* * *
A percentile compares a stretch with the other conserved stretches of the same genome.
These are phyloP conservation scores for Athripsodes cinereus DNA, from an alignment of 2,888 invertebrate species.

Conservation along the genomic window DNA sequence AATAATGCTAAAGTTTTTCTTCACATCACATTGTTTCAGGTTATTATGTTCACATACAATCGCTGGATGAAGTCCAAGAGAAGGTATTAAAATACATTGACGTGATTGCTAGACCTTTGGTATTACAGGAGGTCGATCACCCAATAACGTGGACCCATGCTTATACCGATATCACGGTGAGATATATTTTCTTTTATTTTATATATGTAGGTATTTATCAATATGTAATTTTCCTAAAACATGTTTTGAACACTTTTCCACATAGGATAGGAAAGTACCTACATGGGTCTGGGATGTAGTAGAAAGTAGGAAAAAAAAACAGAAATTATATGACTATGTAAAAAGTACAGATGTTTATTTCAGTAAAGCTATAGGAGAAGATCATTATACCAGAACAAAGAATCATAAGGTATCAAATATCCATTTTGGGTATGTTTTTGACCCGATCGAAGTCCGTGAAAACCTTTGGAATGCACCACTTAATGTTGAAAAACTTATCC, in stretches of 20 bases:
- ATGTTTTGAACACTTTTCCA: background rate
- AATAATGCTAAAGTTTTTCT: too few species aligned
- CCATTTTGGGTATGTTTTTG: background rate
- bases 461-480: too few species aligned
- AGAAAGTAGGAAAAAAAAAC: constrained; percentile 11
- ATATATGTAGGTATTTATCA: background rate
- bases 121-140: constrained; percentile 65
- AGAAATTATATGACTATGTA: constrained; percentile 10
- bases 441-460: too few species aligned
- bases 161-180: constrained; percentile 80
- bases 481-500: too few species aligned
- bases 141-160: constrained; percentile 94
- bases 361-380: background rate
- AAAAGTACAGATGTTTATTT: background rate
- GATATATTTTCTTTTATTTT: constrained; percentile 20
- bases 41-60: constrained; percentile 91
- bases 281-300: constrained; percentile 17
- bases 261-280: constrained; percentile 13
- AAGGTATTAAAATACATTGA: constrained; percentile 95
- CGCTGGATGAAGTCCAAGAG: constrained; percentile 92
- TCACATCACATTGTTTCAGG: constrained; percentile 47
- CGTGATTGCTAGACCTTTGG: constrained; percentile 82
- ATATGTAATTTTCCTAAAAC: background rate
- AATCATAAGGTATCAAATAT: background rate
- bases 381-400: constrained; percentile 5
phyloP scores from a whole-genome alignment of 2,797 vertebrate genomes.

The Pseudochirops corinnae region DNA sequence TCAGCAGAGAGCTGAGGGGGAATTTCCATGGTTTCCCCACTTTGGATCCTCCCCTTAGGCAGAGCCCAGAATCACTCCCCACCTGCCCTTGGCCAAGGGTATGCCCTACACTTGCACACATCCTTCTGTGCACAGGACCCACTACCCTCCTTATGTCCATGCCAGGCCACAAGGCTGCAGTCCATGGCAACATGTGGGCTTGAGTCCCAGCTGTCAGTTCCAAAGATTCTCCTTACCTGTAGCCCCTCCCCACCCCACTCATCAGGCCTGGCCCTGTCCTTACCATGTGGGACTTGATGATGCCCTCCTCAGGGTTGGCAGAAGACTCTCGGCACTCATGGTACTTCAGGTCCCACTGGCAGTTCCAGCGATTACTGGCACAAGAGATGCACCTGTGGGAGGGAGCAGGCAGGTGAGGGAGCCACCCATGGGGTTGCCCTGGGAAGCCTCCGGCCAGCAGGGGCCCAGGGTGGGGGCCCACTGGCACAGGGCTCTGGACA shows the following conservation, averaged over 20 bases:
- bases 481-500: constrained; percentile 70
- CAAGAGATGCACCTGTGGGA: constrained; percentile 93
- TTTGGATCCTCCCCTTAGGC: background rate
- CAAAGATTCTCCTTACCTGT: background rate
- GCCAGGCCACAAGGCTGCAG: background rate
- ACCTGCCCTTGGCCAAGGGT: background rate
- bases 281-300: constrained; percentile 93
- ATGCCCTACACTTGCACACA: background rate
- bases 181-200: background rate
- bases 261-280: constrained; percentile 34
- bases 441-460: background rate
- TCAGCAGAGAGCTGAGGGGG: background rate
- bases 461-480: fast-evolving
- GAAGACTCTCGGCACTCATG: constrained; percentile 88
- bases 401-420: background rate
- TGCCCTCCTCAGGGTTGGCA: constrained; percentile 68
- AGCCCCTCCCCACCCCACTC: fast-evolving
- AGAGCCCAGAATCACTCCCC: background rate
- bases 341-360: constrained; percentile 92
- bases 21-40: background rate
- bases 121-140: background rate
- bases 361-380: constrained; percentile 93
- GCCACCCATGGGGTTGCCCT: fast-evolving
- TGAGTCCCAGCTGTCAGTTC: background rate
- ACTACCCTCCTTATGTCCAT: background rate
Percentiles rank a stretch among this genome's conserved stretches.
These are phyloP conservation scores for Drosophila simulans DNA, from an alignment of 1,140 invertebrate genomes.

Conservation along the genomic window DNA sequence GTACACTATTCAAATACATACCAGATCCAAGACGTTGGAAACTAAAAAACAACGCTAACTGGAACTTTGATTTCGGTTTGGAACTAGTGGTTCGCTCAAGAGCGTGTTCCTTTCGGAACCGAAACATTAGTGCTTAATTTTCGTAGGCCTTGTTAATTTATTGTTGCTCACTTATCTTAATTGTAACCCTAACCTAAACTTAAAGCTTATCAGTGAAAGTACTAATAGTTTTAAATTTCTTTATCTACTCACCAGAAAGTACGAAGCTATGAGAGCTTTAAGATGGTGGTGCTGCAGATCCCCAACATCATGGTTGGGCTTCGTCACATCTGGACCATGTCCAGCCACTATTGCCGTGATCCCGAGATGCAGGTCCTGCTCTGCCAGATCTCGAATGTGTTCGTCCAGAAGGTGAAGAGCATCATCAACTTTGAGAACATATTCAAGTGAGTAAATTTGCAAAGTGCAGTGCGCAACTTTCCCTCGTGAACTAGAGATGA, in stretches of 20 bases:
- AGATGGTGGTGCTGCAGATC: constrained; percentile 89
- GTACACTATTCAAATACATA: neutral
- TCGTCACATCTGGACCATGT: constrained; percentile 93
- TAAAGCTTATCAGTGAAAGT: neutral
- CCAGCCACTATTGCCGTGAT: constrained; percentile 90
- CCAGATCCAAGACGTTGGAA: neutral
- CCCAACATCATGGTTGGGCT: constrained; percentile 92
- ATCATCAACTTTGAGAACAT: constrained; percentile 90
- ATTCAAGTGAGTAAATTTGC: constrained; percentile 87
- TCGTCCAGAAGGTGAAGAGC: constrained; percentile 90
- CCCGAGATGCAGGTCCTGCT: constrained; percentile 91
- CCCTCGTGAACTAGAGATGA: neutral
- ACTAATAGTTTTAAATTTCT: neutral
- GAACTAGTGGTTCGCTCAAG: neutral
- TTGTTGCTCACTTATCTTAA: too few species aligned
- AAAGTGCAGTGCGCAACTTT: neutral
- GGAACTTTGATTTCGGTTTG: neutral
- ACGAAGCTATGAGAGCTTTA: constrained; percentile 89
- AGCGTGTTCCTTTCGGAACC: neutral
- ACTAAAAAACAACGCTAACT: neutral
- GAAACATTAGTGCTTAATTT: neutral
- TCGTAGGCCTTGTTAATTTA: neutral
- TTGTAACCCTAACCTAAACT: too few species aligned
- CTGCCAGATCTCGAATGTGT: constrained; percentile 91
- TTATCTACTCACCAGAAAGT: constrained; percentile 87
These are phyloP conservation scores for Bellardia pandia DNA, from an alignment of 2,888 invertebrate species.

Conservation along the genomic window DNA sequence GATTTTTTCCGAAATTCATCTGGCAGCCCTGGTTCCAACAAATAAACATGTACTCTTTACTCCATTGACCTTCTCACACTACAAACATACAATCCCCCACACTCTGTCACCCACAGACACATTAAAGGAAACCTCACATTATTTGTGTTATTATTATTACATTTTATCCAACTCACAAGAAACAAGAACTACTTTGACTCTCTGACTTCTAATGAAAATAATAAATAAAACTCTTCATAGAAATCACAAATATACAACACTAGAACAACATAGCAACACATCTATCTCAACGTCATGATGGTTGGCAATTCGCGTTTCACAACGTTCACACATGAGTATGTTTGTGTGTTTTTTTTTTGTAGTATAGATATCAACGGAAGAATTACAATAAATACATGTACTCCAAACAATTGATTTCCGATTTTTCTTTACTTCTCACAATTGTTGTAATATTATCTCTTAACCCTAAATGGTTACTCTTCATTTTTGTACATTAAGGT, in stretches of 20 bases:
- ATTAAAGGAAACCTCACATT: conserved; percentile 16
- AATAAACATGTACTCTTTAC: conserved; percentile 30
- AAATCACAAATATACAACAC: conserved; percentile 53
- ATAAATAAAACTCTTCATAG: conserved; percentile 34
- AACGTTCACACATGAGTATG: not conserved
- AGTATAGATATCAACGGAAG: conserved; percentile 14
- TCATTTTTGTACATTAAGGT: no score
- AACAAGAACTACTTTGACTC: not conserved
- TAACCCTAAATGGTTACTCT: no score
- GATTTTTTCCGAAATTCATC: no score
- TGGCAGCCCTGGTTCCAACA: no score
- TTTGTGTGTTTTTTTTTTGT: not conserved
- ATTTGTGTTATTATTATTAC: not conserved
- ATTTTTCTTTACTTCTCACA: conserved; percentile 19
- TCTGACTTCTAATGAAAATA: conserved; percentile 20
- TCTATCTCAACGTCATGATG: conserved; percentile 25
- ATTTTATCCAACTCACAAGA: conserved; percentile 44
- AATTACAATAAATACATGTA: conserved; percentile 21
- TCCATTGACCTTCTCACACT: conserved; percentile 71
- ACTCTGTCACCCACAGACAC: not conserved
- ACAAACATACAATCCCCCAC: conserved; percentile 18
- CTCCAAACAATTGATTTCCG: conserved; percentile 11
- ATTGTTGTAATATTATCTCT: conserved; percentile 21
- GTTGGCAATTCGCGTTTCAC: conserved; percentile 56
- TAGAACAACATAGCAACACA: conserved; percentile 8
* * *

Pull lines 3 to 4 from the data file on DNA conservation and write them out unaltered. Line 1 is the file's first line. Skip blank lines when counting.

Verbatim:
Conservation along the genomic window DNA sequence AATAATGCTAAAGTTTTTCTTCACATCACATTGTTTCAGGTTATTATGTTCACATACAATCGCTGGATGAAGTCCAAGAGAAGGTATTAAAATACATTGACGTGATTGCTAGACCTTTGGTATTACAGGAGGTCGATCACCCAATAACGTGGACCCATGCTTATACCGATATCACGGTGAGATATATTTTCTTTTATTTTATATATGTAGGTATTTATCAATATGTAATTTTCCTAAAACATGTTTTGAACACTTTTCCACATAGGATAGGAAAGTACCTACATGGGTCTGGGATGTAGTAGAAAGTAGGAAAAAAAAACAGAAATTATATGACTATGTAAAAAGTACAGATGTTTATTTCAGTAAAGCTATAGGAGAAGATCATTATACCAGAACAAAGAATCATAAGGTATCAAATATCCATTTTGGGTATGTTTTTGACCCGATCGAAGTCCGTGAAAACCTTTGGAATGCACCACTTAATGTTGAAAAACTTATCC, in stretches of 20 bases:
- ATGTTTTGAACACTTTTCCA: background rate